This is true - with some limitations on the eventing side in my personal opinion - but there are some caveats, which can easily be overcome if you understand the underlying workings of the proxies.
Consider the following example, in C#:
Query query = new Query();
QueryRun queryRun = new QueryRun(query);
/* .... */
At first glance, this would work. And it compiles as well. However, a runtime error occurs complaining that object of type "Query" does not have a method called "Next".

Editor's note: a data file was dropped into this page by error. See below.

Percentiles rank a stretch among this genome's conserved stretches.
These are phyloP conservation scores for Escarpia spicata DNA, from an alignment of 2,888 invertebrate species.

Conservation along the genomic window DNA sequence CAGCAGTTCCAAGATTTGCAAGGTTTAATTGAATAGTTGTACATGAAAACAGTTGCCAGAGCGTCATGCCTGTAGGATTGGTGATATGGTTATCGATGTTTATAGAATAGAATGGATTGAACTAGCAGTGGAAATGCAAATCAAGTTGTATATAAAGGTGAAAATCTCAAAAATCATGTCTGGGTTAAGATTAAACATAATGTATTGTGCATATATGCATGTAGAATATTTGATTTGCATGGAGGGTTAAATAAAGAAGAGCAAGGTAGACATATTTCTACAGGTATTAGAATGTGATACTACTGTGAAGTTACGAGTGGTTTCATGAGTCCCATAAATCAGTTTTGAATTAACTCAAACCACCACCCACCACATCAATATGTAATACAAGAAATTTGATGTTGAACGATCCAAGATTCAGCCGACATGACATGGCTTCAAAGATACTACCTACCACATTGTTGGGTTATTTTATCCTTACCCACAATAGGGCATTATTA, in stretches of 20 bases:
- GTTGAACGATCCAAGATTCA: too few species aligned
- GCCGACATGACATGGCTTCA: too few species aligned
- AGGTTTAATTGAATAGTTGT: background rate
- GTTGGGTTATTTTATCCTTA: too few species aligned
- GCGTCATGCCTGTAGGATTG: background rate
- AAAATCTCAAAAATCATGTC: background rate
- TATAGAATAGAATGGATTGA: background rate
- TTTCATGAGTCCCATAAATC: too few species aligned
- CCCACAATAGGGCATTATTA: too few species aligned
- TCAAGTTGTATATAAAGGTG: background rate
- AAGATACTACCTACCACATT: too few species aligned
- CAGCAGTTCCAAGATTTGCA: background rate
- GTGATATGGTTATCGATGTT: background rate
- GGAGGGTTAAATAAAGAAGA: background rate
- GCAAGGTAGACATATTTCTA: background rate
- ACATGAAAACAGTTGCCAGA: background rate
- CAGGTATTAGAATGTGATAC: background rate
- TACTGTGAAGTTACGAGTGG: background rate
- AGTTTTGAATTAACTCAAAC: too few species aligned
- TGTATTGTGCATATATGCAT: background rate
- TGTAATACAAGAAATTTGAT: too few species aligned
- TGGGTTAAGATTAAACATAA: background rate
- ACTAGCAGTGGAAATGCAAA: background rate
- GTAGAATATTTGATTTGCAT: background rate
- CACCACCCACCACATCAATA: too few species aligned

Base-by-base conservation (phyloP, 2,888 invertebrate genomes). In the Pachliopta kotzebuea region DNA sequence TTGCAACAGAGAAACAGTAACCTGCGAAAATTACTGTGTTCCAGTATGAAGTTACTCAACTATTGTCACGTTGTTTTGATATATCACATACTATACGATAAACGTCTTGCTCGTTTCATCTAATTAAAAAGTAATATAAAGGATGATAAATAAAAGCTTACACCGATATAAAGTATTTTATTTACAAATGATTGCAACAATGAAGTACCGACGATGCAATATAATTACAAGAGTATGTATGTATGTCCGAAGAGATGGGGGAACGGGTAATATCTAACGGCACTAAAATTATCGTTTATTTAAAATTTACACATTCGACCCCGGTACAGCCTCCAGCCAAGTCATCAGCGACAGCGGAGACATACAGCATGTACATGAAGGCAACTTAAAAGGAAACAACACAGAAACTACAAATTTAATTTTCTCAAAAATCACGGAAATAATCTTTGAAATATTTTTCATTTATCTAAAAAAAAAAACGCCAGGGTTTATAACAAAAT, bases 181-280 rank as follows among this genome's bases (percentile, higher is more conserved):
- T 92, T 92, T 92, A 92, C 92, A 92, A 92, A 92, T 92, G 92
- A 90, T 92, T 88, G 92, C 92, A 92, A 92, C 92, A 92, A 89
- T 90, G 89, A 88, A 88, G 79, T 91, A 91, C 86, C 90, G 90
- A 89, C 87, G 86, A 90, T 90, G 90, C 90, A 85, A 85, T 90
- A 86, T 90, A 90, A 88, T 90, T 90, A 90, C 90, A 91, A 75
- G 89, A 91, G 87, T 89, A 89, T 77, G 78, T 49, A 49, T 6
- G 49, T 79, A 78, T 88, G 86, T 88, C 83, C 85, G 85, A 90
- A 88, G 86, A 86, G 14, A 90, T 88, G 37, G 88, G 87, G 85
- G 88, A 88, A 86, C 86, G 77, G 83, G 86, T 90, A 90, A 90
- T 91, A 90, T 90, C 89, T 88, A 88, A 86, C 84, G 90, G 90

So what's happening? Well, remember the classes in managed code are proxies. So, they can be instantiated by giving them a reference to an existing X++ object. When you pass in your query object to the constructor of QueryRun, it will try to wrap the managed QueryRun proxy around the X++ object reference, which is the Query.
As you can see in the IntelliSense, the other overload of the constructor is to pass in an object of type "object". Not much documentation there, but that is in fact the X++ New() parameter profile we would like to invoke. So, we change our C# code to:
query = new Query();
queryRun = new QueryRun(query as object);
/* .... */
Now, this will work as expected.